Tonight I contemplate the polarized, partisan divide about voting, enlightened by an experience while shopping during late-afternoon. I had gone to Costco for kitty litter, which cost $2.30 more for 42 pounds than a few months ago. At least the manufacturer raised prices without shrinking size—surely such action is inevitable.

As I approached self-checkout, a new procedure greeted. An employee asked each customer to show the back of his or her Costco card—for photo identification. In some instances, the staffer also asked to see a driver’s license. I inquired why, when making my presentation. Answer: To prevent people from using someone else’s membership, which is not free ($60 to $120 annually).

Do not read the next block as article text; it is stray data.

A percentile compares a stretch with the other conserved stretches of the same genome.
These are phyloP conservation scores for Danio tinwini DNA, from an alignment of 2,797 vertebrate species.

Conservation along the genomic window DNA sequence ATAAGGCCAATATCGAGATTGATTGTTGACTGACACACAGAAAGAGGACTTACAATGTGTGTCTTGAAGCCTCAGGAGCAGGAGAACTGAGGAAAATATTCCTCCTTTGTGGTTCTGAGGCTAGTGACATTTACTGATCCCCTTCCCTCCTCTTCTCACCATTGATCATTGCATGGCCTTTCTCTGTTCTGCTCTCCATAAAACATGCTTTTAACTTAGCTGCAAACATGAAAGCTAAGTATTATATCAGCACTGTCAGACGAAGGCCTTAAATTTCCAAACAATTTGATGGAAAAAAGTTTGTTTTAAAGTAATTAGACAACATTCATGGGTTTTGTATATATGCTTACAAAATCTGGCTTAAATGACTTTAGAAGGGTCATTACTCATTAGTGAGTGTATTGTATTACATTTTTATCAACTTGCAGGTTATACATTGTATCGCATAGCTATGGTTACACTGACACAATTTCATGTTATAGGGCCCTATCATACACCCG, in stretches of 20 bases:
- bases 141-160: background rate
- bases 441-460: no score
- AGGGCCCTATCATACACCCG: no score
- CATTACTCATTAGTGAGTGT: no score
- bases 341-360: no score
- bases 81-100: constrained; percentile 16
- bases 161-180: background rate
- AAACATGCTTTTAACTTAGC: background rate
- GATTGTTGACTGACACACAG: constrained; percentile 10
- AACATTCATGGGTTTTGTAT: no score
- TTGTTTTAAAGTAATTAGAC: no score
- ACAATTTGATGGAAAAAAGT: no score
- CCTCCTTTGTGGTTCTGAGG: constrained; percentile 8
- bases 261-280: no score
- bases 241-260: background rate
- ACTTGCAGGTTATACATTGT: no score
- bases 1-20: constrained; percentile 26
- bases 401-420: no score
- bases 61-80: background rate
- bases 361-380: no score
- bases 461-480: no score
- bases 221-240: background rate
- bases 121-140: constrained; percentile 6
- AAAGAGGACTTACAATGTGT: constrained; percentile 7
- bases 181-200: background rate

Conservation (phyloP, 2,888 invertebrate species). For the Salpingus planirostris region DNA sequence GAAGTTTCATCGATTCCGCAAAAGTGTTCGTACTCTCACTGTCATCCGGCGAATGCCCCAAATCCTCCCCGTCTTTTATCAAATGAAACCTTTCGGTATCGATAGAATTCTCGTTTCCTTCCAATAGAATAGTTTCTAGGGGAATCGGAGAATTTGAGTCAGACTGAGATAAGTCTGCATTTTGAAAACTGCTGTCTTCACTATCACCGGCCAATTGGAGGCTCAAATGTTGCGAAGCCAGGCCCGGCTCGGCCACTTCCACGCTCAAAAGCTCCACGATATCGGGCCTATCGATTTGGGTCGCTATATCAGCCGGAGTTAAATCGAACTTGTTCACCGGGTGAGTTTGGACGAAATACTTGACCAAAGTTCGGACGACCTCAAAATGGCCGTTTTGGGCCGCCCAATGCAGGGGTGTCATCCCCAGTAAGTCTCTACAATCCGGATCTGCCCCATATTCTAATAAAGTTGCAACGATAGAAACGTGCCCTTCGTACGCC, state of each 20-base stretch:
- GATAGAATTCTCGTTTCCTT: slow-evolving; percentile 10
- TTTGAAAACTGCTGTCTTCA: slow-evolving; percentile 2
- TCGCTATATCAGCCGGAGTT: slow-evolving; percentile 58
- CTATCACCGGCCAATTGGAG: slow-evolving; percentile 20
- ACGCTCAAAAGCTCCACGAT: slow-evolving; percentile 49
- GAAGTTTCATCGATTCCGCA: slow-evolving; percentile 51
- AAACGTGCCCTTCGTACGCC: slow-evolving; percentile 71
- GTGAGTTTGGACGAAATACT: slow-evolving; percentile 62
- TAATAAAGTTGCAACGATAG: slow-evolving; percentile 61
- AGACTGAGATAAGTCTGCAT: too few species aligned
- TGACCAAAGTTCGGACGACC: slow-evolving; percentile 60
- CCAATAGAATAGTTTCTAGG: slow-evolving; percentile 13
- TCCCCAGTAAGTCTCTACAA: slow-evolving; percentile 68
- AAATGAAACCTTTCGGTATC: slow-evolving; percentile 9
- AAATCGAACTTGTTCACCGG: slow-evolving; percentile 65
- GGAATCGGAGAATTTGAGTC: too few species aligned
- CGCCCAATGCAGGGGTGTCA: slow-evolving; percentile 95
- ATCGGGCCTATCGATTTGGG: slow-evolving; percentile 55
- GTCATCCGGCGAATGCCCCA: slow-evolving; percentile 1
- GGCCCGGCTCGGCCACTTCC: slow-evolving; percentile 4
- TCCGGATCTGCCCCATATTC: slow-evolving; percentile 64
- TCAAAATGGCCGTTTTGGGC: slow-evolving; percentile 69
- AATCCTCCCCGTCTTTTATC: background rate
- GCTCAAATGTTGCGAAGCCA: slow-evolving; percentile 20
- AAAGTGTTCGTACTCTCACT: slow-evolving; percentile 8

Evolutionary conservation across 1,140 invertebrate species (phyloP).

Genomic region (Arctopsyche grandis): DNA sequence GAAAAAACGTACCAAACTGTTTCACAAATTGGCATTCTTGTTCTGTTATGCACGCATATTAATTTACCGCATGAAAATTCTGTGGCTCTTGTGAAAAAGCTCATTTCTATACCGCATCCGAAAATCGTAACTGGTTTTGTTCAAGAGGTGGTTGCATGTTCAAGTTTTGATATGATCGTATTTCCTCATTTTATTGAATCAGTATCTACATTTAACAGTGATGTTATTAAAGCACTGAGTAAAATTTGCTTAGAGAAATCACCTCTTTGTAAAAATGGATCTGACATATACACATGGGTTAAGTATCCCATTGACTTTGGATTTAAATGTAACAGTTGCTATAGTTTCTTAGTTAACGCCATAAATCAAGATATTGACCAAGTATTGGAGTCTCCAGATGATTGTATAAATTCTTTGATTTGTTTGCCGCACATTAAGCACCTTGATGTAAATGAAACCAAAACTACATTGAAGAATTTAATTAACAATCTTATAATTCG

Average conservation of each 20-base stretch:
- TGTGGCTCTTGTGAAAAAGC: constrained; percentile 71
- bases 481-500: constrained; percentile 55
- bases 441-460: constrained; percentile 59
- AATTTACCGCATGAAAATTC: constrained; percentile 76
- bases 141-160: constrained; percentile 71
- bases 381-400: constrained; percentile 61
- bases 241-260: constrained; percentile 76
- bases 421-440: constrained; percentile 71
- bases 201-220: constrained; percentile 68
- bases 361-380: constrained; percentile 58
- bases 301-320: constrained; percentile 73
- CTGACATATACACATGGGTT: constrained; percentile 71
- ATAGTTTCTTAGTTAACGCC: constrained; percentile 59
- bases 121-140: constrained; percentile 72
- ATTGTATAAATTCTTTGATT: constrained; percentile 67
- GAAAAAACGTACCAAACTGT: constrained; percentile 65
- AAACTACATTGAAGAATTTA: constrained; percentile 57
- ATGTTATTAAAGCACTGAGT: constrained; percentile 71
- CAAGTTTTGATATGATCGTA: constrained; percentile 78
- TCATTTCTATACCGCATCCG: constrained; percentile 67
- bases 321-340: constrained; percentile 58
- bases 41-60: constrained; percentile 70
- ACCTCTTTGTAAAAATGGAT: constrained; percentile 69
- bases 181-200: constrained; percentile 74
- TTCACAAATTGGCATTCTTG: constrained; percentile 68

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Homeless Corner No More

Our Smart & Final shopping trips dropped from once or more every seven days to none over several weeks—until today (the store stocks a different, and pricier, cat food that’s not our preferred brand). Look what we missed, although I can say from driving by over the weekend that the SARS-CoV-2 (severe acute respiratory syndrome Coronavirus 2)/COVID-19 testing site is a rather recent addition.

I am accustomed to seeing indigent folks hanging out on that corner; uh-oh, somebody won’t be happy about losing their spot. Perhaps the test site is meant to reach the many homeless who are frequent fixtures in that area of San Diego neighborhood North Park (along University Avenue between Mississippi and Texas streets).

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Let the Kids Breathe!